Digital Death; Reality Check

Your favourite celebrities died.  But don’t worry, it only happened online. And no one really seemed to care, anyways.

Kim Kardashian's Virtual Funeral

Was the Digital Death campaign the worst social media marketing plan — ever?

Designed to benefit Keep a Child Alive, the campaign rendered “prolific” celebrity Tweeters silent on Dec. 1, 2010 – World Aids Day.  Those who wanted to bring their favourite celebrities back to life on Twitter and Facebook were urged to donate to the cause.  When the $1 million goal was reached, the celebrities such as Khloe and Kim Kardashian would be free to tweet about their breakfasts once again.

I can’t help but notice that this campaign has failed to whip the celebrities’ Twitter-faithful into a frenzy. Although Twitter appears to be the go-to medium for premature death announcements (see: Gordon Lightfoot, Bill Cosby, et al), this campaign was unable to spark the same level of concern.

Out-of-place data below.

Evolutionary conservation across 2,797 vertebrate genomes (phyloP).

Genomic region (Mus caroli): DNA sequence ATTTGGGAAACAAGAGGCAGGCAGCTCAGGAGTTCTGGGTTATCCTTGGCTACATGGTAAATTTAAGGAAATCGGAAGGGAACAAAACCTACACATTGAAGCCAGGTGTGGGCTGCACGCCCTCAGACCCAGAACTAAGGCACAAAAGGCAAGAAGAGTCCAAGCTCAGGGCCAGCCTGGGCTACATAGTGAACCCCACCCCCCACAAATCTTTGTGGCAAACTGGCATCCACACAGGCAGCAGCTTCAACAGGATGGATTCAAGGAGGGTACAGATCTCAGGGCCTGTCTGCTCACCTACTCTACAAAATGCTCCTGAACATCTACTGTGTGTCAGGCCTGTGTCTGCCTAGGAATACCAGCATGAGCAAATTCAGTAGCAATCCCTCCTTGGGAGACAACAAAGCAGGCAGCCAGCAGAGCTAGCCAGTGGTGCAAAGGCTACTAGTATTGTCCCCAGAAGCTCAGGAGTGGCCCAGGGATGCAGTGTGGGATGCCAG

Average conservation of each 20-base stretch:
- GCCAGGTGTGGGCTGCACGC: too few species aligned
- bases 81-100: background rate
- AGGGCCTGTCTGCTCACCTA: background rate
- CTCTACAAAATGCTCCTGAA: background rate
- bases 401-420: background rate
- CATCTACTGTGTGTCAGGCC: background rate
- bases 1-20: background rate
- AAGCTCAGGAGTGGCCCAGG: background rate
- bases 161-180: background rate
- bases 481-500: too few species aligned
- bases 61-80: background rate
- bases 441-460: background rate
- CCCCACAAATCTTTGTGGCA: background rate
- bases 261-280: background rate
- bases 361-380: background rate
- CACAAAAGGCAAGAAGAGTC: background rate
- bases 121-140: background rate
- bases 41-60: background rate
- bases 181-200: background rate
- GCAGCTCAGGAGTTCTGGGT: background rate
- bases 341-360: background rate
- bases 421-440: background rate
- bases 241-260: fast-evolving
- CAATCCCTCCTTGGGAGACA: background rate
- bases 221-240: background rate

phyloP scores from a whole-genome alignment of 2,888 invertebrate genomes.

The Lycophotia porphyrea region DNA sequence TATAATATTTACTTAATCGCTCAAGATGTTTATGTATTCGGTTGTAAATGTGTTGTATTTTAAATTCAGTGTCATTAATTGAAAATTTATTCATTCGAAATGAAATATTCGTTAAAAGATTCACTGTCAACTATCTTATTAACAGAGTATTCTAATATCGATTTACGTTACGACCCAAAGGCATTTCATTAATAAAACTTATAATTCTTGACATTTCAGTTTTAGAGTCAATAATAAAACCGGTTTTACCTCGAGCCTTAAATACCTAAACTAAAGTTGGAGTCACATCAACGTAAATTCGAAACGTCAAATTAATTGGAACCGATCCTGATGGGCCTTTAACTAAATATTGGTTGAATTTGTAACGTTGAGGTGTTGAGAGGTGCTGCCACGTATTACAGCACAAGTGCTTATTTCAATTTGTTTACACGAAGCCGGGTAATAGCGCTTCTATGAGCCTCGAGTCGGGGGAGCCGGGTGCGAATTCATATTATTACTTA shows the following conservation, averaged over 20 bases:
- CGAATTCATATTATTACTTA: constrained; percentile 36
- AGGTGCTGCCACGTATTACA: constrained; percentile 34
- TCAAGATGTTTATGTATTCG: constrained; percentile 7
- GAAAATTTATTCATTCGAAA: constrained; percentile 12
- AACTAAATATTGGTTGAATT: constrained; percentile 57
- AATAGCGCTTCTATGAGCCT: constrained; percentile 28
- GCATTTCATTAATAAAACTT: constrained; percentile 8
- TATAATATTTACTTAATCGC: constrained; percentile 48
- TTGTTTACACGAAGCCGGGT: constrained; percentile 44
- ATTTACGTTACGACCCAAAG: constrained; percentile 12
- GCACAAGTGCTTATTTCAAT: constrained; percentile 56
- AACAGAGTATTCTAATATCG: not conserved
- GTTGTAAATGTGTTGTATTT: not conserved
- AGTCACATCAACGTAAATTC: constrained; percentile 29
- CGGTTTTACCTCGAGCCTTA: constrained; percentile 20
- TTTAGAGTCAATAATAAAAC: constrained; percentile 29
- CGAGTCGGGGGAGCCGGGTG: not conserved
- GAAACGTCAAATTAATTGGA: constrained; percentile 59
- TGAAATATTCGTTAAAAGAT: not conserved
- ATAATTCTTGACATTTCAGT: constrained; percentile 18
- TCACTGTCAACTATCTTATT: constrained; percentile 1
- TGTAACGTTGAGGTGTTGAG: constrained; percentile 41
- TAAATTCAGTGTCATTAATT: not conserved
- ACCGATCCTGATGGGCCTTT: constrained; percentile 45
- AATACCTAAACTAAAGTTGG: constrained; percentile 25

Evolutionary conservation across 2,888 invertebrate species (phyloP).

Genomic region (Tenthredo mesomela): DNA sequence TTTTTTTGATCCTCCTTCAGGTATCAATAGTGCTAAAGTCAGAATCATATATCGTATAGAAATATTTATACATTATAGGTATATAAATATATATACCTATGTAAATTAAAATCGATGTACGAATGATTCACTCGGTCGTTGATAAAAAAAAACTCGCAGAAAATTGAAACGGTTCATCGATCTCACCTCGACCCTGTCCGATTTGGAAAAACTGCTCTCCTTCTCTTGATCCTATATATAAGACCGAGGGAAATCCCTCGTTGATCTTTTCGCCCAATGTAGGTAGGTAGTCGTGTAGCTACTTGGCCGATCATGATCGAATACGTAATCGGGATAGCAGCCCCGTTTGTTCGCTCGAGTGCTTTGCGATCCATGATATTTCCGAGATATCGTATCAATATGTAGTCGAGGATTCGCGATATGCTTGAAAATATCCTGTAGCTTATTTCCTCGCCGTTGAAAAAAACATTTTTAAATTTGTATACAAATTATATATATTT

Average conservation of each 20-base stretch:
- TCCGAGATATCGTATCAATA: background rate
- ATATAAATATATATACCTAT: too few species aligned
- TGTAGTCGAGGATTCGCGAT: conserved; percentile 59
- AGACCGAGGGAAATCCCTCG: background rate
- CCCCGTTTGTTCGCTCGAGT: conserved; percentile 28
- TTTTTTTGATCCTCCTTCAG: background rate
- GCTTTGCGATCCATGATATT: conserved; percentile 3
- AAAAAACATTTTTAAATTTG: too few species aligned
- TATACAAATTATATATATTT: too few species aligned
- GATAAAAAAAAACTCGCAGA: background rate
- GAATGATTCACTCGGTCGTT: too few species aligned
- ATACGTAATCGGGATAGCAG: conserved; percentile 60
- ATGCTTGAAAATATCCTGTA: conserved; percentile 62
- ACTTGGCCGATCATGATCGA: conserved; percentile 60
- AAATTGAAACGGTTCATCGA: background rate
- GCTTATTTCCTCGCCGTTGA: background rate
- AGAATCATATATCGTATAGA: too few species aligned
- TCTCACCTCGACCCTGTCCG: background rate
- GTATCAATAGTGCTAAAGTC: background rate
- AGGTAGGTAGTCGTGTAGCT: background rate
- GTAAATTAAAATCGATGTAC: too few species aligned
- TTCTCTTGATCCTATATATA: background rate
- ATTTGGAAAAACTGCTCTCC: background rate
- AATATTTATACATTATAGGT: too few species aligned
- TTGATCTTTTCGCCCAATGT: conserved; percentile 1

Anyone who uses social media is aware that to reap the benefits of the medium you must engage. By taking away that key aspect of social media, this campaign fails to motivate. Based on Usher’s resurrection on Sunday night, even the celebrities seem to have trouble committing to the cause. Perhaps the campaign forced them to confront their own self-worth in the online world and it wasn’t pleasant.

This campaign teaches us a valuable lesson in digital strategy – if you want a message to resonate, it has to constantly be on the radar. Silence on social media really is a death sentence. The only PR success here was for Kinray, the company behind the generous donation that ended the campaign!

Let this campaign serve as a reality check for social media strategists and celebrities alike – if you’re not creating content, you won’t have an impact.

Follow: